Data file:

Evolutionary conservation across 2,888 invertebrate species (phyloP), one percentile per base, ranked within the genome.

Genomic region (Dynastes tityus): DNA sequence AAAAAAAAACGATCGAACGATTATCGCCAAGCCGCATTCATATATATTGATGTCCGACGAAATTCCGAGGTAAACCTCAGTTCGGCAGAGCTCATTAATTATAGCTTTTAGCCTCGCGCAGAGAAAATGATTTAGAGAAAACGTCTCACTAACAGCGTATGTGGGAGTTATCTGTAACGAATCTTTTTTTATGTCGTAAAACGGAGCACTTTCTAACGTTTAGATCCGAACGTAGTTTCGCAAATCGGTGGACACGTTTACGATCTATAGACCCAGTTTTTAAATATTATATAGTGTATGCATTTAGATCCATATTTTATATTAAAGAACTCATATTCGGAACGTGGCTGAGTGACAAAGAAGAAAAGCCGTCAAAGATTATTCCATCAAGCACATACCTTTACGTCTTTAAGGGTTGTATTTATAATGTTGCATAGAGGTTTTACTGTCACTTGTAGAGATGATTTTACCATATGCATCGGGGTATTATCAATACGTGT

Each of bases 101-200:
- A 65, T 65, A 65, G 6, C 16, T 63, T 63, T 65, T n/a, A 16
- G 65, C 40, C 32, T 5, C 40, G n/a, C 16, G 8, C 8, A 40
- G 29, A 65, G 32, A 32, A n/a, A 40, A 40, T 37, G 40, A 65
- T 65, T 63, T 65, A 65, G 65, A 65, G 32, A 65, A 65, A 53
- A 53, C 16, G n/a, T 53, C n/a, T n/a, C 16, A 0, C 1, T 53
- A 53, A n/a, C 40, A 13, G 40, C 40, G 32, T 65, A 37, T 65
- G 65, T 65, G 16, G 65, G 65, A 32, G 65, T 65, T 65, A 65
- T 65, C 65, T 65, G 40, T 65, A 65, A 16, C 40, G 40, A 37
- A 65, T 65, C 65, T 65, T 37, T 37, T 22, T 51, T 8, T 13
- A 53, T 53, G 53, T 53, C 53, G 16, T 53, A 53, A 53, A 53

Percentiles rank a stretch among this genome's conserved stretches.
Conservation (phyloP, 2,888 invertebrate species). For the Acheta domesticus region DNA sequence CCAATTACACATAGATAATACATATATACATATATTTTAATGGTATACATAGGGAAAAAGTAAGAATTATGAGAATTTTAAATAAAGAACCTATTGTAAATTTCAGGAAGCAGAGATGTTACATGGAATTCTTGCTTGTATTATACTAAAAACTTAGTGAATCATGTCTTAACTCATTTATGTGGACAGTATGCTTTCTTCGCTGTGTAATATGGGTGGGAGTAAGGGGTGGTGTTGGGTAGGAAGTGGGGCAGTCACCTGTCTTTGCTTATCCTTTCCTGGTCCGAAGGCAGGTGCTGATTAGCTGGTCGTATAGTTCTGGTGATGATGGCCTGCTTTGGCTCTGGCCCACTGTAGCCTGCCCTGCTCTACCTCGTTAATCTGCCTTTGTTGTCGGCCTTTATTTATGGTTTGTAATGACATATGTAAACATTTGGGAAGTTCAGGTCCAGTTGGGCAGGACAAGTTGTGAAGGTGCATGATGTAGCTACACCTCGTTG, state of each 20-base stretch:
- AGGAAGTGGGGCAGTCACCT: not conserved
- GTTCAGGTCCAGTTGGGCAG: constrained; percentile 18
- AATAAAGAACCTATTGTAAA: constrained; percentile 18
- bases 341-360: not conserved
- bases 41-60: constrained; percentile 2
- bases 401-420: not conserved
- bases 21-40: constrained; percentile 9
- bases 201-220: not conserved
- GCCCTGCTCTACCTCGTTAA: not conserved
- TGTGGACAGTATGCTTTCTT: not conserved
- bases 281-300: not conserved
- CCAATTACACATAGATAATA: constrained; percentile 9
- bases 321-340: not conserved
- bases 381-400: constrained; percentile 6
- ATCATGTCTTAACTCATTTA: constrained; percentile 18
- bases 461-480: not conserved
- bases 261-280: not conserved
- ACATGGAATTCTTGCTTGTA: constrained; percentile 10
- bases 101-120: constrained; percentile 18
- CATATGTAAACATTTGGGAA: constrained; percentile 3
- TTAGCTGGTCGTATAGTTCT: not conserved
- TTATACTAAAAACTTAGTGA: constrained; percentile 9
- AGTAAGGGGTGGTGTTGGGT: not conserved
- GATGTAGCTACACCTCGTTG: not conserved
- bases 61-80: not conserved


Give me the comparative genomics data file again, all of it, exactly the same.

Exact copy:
Evolutionary conservation across 2,888 invertebrate species (phyloP), one percentile per base, ranked within the genome.

Genomic region (Dynastes tityus): DNA sequence AAAAAAAAACGATCGAACGATTATCGCCAAGCCGCATTCATATATATTGATGTCCGACGAAATTCCGAGGTAAACCTCAGTTCGGCAGAGCTCATTAATTATAGCTTTTAGCCTCGCGCAGAGAAAATGATTTAGAGAAAACGTCTCACTAACAGCGTATGTGGGAGTTATCTGTAACGAATCTTTTTTTATGTCGTAAAACGGAGCACTTTCTAACGTTTAGATCCGAACGTAGTTTCGCAAATCGGTGGACACGTTTACGATCTATAGACCCAGTTTTTAAATATTATATAGTGTATGCATTTAGATCCATATTTTATATTAAAGAACTCATATTCGGAACGTGGCTGAGTGACAAAGAAGAAAAGCCGTCAAAGATTATTCCATCAAGCACATACCTTTACGTCTTTAAGGGTTGTATTTATAATGTTGCATAGAGGTTTTACTGTCACTTGTAGAGATGATTTTACCATATGCATCGGGGTATTATCAATACGTGT

Each of bases 101-200:
- A 65, T 65, A 65, G 6, C 16, T 63, T 63, T 65, T n/a, A 16
- G 65, C 40, C 32, T 5, C 40, G n/a, C 16, G 8, C 8, A 40
- G 29, A 65, G 32, A 32, A n/a, A 40, A 40, T 37, G 40, A 65
- T 65, T 63, T 65, A 65, G 65, A 65, G 32, A 65, A 65, A 53
- A 53, C 16, G n/a, T 53, C n/a, T n/a, C 16, A 0, C 1, T 53
- A 53, A n/a, C 40, A 13, G 40, C 40, G 32, T 65, A 37, T 65
- G 65, T 65, G 16, G 65, G 65, A 32, G 65, T 65, T 65, A 65
- T 65, C 65, T 65, G 40, T 65, A 65, A 16, C 40, G 40, A 37
- A 65, T 65, C 65, T 65, T 37, T 37, T 22, T 51, T 8, T 13
- A 53, T 53, G 53, T 53, C 53, G 16, T 53, A 53, A 53, A 53

Percentiles rank a stretch among this genome's conserved stretches.
Conservation (phyloP, 2,888 invertebrate species). For the Acheta domesticus region DNA sequence CCAATTACACATAGATAATACATATATACATATATTTTAATGGTATACATAGGGAAAAAGTAAGAATTATGAGAATTTTAAATAAAGAACCTATTGTAAATTTCAGGAAGCAGAGATGTTACATGGAATTCTTGCTTGTATTATACTAAAAACTTAGTGAATCATGTCTTAACTCATTTATGTGGACAGTATGCTTTCTTCGCTGTGTAATATGGGTGGGAGTAAGGGGTGGTGTTGGGTAGGAAGTGGGGCAGTCACCTGTCTTTGCTTATCCTTTCCTGGTCCGAAGGCAGGTGCTGATTAGCTGGTCGTATAGTTCTGGTGATGATGGCCTGCTTTGGCTCTGGCCCACTGTAGCCTGCCCTGCTCTACCTCGTTAATCTGCCTTTGTTGTCGGCCTTTATTTATGGTTTGTAATGACATATGTAAACATTTGGGAAGTTCAGGTCCAGTTGGGCAGGACAAGTTGTGAAGGTGCATGATGTAGCTACACCTCGTTG, state of each 20-base stretch:
- AGGAAGTGGGGCAGTCACCT: not conserved
- GTTCAGGTCCAGTTGGGCAG: constrained; percentile 18
- AATAAAGAACCTATTGTAAA: constrained; percentile 18
- bases 341-360: not conserved
- bases 41-60: constrained; percentile 2
- bases 401-420: not conserved
- bases 21-40: constrained; percentile 9
- bases 201-220: not conserved
- GCCCTGCTCTACCTCGTTAA: not conserved
- TGTGGACAGTATGCTTTCTT: not conserved
- bases 281-300: not conserved
- CCAATTACACATAGATAATA: constrained; percentile 9
- bases 321-340: not conserved
- bases 381-400: constrained; percentile 6
- ATCATGTCTTAACTCATTTA: constrained; percentile 18
- bases 461-480: not conserved
- bases 261-280: not conserved
- ACATGGAATTCTTGCTTGTA: constrained; percentile 10
- bases 101-120: constrained; percentile 18
- CATATGTAAACATTTGGGAA: constrained; percentile 3
- TTAGCTGGTCGTATAGTTCT: not conserved
- TTATACTAAAAACTTAGTGA: constrained; percentile 9
- AGTAAGGGGTGGTGTTGGGT: not conserved
- GATGTAGCTACACCTCGTTG: not conserved
- bases 61-80: not conserved